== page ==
For senior Irena Cich, the sciences are more than just a normal passion. Not only does she love physics, but she also enjoys advanced competitive science and AP Biology.
From a very early age, Cich has loved engineering. “I went to a hippie school [for 1st grade]. During recess they would give us saws so that we could construct things of sort, but I did use it one day. My friend hurt her ankle, and I cut off a stick and gave it to her as a cane,” said Cich.
Cich has always used her sense of curiosity and strong scientific creativity for the good of others, like how she spent her summer volunteering at the Bakken Museum. “We do static electricity stuff, like ‘the wooo big hair!’ And one time I had to explain to kids the physics of electricity, but I didn’t know it yet because I didn’t have [Mr. Jim] Wander yet,” said Cich.
Her love of biology exists outside of the classroom, too. “When I was in 6th grade, we were doing an experiment with fruit flies, and I decided to take a male and a female home to see if I could mate them and see if their offspring had any mutations. So I was at home and I had this little vial, and I took this big container and tried to separate them and see. Then we had an infestation,” said Cich.
The experiment wasn’t a total failure. “I think there were two albinos,” said Cich.
Irena seems to find success in everything she does, like living in the German speaking part of Switzerland, despite having learned French. “My favorite German word is ‘Krankenschwester.’ It means ‘nurse,’” said Cich.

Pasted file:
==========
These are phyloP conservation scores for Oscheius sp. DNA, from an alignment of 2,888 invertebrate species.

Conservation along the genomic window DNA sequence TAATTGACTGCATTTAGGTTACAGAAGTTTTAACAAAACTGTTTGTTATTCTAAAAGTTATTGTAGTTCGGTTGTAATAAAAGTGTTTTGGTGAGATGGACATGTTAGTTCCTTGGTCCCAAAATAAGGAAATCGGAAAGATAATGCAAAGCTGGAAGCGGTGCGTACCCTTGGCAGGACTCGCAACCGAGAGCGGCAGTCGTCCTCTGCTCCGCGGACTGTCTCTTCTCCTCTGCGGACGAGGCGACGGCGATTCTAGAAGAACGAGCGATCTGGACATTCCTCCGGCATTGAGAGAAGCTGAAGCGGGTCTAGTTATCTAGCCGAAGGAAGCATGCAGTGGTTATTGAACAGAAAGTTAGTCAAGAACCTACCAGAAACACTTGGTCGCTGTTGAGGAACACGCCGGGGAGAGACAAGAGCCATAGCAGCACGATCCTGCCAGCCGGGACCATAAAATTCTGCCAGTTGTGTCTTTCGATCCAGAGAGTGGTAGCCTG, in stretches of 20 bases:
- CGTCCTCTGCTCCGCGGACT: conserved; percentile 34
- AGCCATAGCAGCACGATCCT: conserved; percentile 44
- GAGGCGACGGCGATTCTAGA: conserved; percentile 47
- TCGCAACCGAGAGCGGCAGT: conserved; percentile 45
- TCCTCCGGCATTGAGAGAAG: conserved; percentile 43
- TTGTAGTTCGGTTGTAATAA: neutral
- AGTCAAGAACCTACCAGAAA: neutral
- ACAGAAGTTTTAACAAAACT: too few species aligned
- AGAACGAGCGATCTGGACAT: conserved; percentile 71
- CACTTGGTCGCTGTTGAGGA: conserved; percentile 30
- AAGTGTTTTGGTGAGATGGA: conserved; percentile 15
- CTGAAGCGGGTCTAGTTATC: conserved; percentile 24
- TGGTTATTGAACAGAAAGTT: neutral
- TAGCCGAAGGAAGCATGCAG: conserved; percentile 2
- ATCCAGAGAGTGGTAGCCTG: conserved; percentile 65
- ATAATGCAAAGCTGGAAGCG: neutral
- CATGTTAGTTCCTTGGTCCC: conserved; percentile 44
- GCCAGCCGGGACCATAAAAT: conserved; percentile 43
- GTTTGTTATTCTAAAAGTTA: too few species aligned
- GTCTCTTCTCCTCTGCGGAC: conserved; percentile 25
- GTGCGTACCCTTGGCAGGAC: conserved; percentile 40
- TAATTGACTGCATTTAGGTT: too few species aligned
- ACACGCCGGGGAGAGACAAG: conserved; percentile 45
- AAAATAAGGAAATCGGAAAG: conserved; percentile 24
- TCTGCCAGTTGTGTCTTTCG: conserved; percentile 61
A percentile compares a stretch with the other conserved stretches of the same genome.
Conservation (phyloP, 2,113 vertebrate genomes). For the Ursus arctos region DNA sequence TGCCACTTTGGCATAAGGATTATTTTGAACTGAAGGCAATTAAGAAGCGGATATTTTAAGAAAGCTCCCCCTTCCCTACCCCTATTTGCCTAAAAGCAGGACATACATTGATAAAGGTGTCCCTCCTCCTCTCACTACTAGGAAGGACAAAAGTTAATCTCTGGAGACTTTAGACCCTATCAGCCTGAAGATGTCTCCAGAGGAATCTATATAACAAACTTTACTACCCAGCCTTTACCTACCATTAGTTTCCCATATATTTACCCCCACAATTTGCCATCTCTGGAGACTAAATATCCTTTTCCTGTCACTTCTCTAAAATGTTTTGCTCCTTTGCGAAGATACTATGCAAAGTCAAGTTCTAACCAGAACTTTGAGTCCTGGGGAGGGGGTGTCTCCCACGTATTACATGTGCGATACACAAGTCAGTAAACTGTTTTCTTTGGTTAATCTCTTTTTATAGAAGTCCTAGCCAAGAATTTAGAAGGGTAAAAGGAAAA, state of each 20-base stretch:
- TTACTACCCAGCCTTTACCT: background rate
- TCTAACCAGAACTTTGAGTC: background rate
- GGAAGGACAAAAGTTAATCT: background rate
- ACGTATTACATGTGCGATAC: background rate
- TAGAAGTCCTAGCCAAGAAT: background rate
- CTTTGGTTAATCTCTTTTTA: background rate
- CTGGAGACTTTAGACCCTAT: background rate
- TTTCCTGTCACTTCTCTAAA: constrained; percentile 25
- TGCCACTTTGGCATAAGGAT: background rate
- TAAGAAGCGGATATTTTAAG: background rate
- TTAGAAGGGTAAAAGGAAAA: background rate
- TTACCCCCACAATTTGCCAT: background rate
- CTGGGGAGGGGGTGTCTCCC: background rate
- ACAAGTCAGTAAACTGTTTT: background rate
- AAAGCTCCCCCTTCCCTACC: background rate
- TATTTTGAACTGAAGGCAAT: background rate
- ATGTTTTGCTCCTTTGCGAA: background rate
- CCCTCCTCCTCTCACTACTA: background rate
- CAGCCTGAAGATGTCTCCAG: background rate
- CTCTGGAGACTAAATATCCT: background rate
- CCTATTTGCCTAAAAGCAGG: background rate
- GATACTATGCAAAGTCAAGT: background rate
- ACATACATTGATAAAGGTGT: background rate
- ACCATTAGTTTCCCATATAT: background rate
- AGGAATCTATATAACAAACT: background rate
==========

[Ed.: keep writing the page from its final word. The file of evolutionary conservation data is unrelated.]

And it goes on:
Living abroad has expanded Cich’s understanding of others. “When you go to Switzerland and you’re surrounded by all these people from all over, you realize that we’re all the same, we all have the same sense of humor, we all just want to laugh,” said Cich. “That’s my pearl of wisdom from living abroad.”
Cich has a chance to go abroad again this summer, to Turkey with ACS. Cich and two other BSM seniors learned how to code in two days and gave up their spring break to travel to Duke University for a competition. “I am so excited because we are the only US team going. All the other teams are from Japan, Australia, China, and Germany, and other places,” said Cich.
But what Cich is most excited for:“I looked through Saveur [a food magazine] in their Turkey section and it looks delicious,” said Cich.
To many, it may seem strange for a girl to be so interested in pursuing the sciences; a fact that Cich is all too aware of. To help remedy the gender disparity, Cich organized an event for women interested in engineering. “I worked with Mrs. [Patty] Gilmore and we talked to the Society of Women in Engineers in Minnesota and organized a lunch where a speaker came and spoke to about 20 girls,” said Cich.
This summer, Cich is interning with American Heart. “I get to work in the lab of Dr. Richard Bianco and do experimental surgery,” said Cich. “I’m so pumped to be around people who just made that their life’s passion.”
But even Cich couldn’t do it alone. From getting her a job interview at the Bakken Museum to encouraging her to start a photo club in her sophomore year, Cich’s mom has played an integral role in her life. “My mom pushes me to do everything. I have to give her credit,” said Cich.
Cich plans on attending Worcester Polytechnic Institute in Massachusetts in the fall. She intends to use her love of science and major in biomedical engineering.